Oidium, known also by the name of “Mal bianco” (“White rust”), is one of the most serious fungus pathologies of the grapevine and may impact in a disastrous way its production by reducing both by quantity and quality the grapes produced. Oidium was reported for the first time in 1847 in Paris and spread rapidly throughout Europe, reaching Italy in 1851. It grows mainly where the climactic conditions are humid, averagely warm and where the circulation of air is scarce. It attacks the leaves, the inflorescence, the shoots which are still green and the grapes, covering them with a white-grey fine dust which smells like mushrooms. It is fought by spraying with sulphur or by using an antagonist of the oidium, the Ampelomyces quisqualis.
Phylloxera in the grapevines is an insect (aphids or plant lice) which attacks the roots of the European species of grapevines (Vitis vinifera) and the leaves of the American grapevines. This harmful phytophagous, originating from North America, appeared in Europe during the second half of the 1800s, provoking in a very short time serious damage to the vinyards throughout Europe. Today, Phylloxera can be found in almost all the areas where grapes are grown throughout the world (with the exception of small islands where the insect hasn’t arrived and in few areas where the soil is sandy or gravelly where the aphids can’t survive). The only way to fight it is by grafting the European vines with roots (rootstocks) of
American vines: since these have lived with this insect for centuries, the American vines have developed a resistance which prevents the insects from attacking the roots.
Peronospora is one of the most serious diseases of the grapevine and is caused by the fungus Plasmopara viticola which penetrates into the vegetal cells and sucks away the nutrition from the plant. The symptomology becomes evident where there is humidity. Typical “oil stains” form on the top side of the leaf while on the underside of the leaf a whitish “mould” forms from the reproductive organs and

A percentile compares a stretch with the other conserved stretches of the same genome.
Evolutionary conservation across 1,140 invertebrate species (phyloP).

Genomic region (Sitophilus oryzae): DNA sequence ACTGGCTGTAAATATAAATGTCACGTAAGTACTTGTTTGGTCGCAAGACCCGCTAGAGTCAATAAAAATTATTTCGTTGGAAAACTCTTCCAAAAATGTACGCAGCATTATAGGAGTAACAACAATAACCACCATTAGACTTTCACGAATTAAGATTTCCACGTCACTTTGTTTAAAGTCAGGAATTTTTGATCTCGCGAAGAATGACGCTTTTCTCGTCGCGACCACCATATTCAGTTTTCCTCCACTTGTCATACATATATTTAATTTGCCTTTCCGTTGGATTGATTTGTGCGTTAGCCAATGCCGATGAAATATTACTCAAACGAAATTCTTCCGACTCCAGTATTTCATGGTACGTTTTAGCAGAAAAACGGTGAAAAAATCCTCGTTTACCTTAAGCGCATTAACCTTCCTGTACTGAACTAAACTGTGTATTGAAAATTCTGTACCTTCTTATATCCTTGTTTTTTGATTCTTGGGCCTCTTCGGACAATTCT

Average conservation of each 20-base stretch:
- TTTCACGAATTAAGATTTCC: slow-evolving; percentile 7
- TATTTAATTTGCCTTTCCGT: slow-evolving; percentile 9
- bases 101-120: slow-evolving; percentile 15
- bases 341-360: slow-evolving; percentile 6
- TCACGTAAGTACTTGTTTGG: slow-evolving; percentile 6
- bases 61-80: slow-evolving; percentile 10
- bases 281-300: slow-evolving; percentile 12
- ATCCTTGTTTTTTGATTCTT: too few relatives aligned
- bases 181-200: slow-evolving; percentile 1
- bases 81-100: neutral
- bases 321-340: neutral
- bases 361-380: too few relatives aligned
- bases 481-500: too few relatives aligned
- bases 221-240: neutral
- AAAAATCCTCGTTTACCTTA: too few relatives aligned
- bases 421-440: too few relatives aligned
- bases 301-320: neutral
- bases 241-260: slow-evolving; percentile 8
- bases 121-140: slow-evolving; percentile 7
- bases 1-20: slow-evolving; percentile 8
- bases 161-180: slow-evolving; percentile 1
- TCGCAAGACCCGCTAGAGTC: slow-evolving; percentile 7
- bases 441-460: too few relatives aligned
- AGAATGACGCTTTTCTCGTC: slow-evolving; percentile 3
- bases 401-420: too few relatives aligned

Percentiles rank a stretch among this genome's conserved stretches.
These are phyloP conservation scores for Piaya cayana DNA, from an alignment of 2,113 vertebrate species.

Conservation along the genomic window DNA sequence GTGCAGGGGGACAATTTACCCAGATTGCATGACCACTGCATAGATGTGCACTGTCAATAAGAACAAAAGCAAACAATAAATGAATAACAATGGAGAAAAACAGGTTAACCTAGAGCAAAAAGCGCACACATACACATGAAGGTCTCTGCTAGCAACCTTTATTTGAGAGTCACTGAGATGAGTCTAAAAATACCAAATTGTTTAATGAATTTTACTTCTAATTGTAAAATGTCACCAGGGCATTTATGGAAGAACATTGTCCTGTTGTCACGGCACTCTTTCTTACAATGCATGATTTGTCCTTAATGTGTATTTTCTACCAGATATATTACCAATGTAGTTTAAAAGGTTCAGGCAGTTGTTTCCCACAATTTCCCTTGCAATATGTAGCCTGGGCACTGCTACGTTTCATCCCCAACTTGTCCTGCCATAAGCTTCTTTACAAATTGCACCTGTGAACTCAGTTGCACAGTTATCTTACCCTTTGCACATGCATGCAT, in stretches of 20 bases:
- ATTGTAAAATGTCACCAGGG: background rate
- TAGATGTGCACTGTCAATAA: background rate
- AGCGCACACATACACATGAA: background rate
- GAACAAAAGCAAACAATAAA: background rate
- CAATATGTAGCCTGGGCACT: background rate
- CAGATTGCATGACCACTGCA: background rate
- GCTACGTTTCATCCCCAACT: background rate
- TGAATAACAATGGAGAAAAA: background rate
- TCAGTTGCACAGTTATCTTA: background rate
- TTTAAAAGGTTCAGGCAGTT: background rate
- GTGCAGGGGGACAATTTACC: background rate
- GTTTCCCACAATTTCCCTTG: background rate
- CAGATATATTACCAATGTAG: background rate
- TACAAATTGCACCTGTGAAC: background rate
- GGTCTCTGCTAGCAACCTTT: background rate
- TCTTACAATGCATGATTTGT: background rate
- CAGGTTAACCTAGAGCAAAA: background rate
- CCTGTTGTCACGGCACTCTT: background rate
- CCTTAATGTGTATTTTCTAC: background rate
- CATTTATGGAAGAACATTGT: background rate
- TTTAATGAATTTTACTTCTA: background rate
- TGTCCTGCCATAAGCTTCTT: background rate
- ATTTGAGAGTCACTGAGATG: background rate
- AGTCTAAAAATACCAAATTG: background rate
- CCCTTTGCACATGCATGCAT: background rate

these have a typically fishy smell. When the grape bunch is attacked, the ends deform, curving inward first like a hook and taking on a brownish colour, and then drying up. Rame, in its different formulas, is the best anti-peronosporic product because it is extremely effective and is used in conventional winegrowing as well as bio-winegrowing
Esca disease is a fungus disease, known to man from the earliest of times, originatin in the colonization of different species of fungi, whose main agents which cause this disease are: Phaeomoniella chlamidospora, Phaeoacremonium spp., Botryosphaeria spp., Fomitiporia mediterranea. Typical symptoms are reddening alternated by necrotic areas of the leaf lamina and the dehydration of the berries and the grape bunch drying up. In more serious cases, it causes the death of the entire plant. Since it is a disease caused by fungi which live on wood, contamination happens through large cuts from pruning, by equipment, by late suckering. The main means of diffusion of this disease is wind and rainwater.
Golden Flavescence is a serious epidemic disease caused by microorganisms which are similar to bacteria, called phytoplasms. In the Veneto Region, this disease appeared in the 80s, initially on Chardonnay, but then spread quickly to Glera. Its name is attributed to the yellowy colour that the leaves take on when they are attacked. Golden Flavescence is transmitted by a carrier insect called the Scaphoideus Titanus leafhopper which lives on the vines and transmits the disease very efficiently. The fight consists in chemically intervening on the carrier insect and argonomically by drastically pruning or eradicating the plants that have been infested. The Glera vine is rather good at reacting against this disease and the infected adult plants may regenerate within 2-3 years thanks to careful pruning and good phytosanitary action.